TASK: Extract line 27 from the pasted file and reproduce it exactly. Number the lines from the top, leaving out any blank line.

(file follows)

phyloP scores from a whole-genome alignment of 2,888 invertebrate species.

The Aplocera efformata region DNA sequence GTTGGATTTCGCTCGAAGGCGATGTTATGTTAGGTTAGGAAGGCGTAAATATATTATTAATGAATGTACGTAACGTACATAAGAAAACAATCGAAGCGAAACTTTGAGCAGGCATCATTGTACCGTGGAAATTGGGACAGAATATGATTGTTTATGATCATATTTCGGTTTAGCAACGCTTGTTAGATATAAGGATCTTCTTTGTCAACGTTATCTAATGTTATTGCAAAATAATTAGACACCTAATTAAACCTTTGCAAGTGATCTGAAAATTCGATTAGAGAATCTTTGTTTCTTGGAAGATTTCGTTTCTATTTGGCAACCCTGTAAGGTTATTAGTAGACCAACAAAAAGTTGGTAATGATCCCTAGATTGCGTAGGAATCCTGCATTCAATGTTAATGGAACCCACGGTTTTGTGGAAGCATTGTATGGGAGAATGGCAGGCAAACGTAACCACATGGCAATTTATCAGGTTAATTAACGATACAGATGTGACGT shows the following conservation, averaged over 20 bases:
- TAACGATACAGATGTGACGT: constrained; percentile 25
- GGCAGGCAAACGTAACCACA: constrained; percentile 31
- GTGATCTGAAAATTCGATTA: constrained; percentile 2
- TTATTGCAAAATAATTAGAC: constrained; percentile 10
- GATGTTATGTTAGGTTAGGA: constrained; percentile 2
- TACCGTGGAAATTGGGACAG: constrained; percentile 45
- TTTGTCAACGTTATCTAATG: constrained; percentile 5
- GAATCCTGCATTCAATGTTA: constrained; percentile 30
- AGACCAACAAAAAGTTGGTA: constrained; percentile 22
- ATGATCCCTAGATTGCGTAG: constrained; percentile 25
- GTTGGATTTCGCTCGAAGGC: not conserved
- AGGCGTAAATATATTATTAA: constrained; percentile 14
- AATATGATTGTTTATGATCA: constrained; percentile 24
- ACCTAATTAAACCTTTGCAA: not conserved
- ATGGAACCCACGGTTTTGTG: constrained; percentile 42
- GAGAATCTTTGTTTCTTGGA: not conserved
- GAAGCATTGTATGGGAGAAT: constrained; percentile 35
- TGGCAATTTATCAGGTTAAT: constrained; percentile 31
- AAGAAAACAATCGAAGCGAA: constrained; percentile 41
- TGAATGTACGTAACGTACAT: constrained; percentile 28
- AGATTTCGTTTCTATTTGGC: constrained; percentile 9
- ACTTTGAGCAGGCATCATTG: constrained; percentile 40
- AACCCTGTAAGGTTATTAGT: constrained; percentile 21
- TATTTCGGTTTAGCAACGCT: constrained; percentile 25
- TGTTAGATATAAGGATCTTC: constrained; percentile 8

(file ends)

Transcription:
- TGTTAGATATAAGGATCTTC: constrained; percentile 8